Borno, Adamawa, Yobe get N7.6bn grant to tackle menace of out-of-school children


Borno, Adamawa and Yobe States have received a total of N7.6 billion (about $20m) funding grant to tackle the menace of out-of-school children and other educational challenges facing the states.

The three North-east states got the grant from Global Partnership for Education (GPE), to help improve foundational learning skills, establish robust teacher preparation, professional development and recruitment systems, address protection issues, and strengthen leadership capacity for education in emergency for long-term sustainability.

The North-east region has been severely hit by conflicts arising from the Boko Haram insurgency, poverty, and now compounded by the coronavirus pandemic, all of which have contributed to the widening gaps in accessing education in Nigeria.

Three states with a population of 5.5 million between the ages of six and 15 have large gender disparity and the lowest performance in almost all critical education indicators compared to other Nigerian states. Of about 5.3 million children in these states, only four million children enrolled in primary and junior secondary, while over 72 percent of the children can’t read simple text even after completion of grade.

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Adamu Adamu, minister of Education said the GPE Accelerated Funding seeks to support state-driven interventions that transparently address the gaps in delivering education in emergency and inequities existing within the education sector in each of the BAY (Borno, Adamawa and Yobe) States.

Adamu while speaking at flag off ceremony for the implementation of the programme in Abuja Tuesday said the GPE Accelerated Funding would anchor on existing interventions by a range of education stakeholders to improve inequities to access and quality learning with a focus on foundational and transferable, skills and governance.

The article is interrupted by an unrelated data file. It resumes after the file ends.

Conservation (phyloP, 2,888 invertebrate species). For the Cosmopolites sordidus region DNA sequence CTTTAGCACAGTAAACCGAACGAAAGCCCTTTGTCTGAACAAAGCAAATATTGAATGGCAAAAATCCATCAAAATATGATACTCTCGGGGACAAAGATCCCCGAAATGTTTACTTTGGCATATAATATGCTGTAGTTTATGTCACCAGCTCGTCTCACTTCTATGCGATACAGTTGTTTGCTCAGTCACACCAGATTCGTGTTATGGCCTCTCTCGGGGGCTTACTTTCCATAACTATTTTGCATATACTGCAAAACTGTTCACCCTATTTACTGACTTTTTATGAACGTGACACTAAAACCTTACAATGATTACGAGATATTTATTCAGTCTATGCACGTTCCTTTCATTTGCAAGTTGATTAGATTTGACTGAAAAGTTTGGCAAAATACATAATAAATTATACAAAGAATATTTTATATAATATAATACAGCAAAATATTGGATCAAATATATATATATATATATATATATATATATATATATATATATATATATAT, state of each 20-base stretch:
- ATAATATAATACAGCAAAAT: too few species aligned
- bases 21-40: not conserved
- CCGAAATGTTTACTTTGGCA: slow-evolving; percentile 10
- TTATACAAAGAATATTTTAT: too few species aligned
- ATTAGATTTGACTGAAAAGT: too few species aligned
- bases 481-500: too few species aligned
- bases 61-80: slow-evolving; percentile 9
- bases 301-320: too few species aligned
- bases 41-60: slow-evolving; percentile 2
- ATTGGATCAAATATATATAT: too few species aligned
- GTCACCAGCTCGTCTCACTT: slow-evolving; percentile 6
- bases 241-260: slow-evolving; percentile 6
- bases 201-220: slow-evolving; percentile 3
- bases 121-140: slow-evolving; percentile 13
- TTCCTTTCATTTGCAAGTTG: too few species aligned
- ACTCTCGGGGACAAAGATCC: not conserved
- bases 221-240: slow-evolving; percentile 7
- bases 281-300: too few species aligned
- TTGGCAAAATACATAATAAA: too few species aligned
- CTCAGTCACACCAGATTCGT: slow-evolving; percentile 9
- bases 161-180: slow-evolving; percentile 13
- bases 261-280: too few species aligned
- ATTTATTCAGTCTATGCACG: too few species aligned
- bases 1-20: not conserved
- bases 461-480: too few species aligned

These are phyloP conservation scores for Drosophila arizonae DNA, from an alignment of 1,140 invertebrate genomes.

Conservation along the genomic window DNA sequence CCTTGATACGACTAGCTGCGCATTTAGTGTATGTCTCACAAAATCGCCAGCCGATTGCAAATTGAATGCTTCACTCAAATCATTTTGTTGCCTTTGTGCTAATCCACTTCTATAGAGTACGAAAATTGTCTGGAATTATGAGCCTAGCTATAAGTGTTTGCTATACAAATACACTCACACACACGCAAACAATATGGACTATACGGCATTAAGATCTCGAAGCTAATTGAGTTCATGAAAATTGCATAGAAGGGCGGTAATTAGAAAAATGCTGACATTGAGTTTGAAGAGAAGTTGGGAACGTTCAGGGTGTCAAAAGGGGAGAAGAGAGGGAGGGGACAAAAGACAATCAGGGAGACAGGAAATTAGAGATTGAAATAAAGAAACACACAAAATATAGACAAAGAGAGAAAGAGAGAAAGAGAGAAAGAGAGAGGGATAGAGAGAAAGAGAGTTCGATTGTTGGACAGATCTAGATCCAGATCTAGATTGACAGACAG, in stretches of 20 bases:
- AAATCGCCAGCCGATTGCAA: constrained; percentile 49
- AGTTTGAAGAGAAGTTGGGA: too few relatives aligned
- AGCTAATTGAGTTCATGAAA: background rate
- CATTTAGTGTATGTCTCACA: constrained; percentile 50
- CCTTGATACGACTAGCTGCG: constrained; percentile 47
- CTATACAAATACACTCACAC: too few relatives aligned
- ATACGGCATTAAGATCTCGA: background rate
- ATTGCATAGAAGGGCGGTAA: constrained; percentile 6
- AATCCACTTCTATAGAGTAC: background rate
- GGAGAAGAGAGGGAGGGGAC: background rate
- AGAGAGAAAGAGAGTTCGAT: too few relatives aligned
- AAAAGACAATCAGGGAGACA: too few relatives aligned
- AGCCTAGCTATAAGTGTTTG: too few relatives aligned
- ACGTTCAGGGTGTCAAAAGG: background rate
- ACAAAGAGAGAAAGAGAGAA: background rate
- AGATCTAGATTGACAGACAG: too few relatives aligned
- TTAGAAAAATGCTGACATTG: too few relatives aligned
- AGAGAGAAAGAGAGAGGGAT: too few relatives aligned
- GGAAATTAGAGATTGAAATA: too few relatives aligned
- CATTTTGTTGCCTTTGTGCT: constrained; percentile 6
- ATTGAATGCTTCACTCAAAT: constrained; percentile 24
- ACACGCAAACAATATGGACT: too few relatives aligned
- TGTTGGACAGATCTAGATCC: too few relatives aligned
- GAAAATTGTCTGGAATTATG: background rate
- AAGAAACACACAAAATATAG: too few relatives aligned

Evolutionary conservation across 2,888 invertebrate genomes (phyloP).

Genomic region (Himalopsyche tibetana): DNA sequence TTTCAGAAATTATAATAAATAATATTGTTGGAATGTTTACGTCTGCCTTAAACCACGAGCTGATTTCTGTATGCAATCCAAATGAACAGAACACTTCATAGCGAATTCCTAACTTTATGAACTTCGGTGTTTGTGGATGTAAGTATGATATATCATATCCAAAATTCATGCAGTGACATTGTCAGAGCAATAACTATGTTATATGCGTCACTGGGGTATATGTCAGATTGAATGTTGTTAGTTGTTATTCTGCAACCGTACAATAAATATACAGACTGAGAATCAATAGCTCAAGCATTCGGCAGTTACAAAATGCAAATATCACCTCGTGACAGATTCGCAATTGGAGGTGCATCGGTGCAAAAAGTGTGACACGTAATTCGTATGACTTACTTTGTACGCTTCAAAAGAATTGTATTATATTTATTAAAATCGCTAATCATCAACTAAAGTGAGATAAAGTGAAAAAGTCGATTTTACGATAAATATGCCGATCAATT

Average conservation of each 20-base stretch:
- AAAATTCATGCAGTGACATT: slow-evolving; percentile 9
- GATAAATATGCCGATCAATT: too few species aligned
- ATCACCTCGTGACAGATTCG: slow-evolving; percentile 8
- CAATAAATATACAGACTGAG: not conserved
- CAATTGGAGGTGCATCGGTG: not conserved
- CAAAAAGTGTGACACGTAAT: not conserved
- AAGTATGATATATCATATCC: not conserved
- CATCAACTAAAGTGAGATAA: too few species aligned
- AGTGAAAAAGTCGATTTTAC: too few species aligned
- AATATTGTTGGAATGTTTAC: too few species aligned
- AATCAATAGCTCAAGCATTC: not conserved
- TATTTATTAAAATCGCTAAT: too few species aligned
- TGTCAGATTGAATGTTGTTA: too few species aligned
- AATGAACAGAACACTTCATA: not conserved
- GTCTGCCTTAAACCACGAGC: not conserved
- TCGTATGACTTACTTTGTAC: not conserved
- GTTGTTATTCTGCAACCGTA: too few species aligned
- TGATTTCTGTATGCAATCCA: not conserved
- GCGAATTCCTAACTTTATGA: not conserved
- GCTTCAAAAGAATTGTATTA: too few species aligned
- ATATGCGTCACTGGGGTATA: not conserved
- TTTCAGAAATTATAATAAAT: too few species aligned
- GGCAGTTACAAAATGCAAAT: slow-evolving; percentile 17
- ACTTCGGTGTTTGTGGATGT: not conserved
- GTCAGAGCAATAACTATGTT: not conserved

According to him, “This grant will focus on select strategic actions that are catalytic in improving the education in the three focal states.

Peter Hawkins, the United Nations Children’s Fund (UNICEF) Country Representative in Nigeria said the GPE accelerated funding has been provided in response to the educational impact of the protracted conflict-led crisis in North-east Nigeria.

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Hawkins said the grant seeks to support the utilisation of a system strengthening approach that seeks to create an emergency-lens diagnostic and culture responsive approach for sustained resilience at all levels of education.

“This is critical taking into consideration the additional impact of the Covid-19 pandemic in exacerbating the weakened basic social services delivery that is depriving children of their rights to education and protection,” Hawkins said.

He further said the GPE partnership will address key critical gaps in enhancing, protection and gender-linked inequitable access to education and other key critical gaps through systemic capacity development in crisis and gender responsive planning and implementations, provisioning of gender responsive classrooms and learning materials, safeguarding child rights, and community-based child protection mechanisms.

Adamu Adamu further noted that the GPE Accelerated fund will be applied to selected interventions that will mitigate the challenges and respond to urgent educational needs emerging from the protracted crisis in the North-east region, the Covid-19 pandemic and the gaps identified by the Joint Education Needs Assessment (JENA) of the Education Cluster, as well as the policies and strategic priorities defined by the three states in the various Education Sector Plans (ESPs) and State Education Sector Operational Plan’ (SESOP).

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“Across the three states, the grant will reduce the number of out-of-school children, establish robust teacher preparation, professional development and recruitment systems, address protection issues, and strengthen leadership capacity for education in emergency for long term sustainability. Each activity will include consideration for children within the poorest wealth quintiles to redress inequities due to poverty and displacement resulting from violent conflict.”

To him, “the overall targeted outcome of joint partnership is to improve access to education through formal and non-formal approaches, improved learning outcomes, adding that the fund will also assist in what the government is doing to ensure that education continues even in conflict situations.


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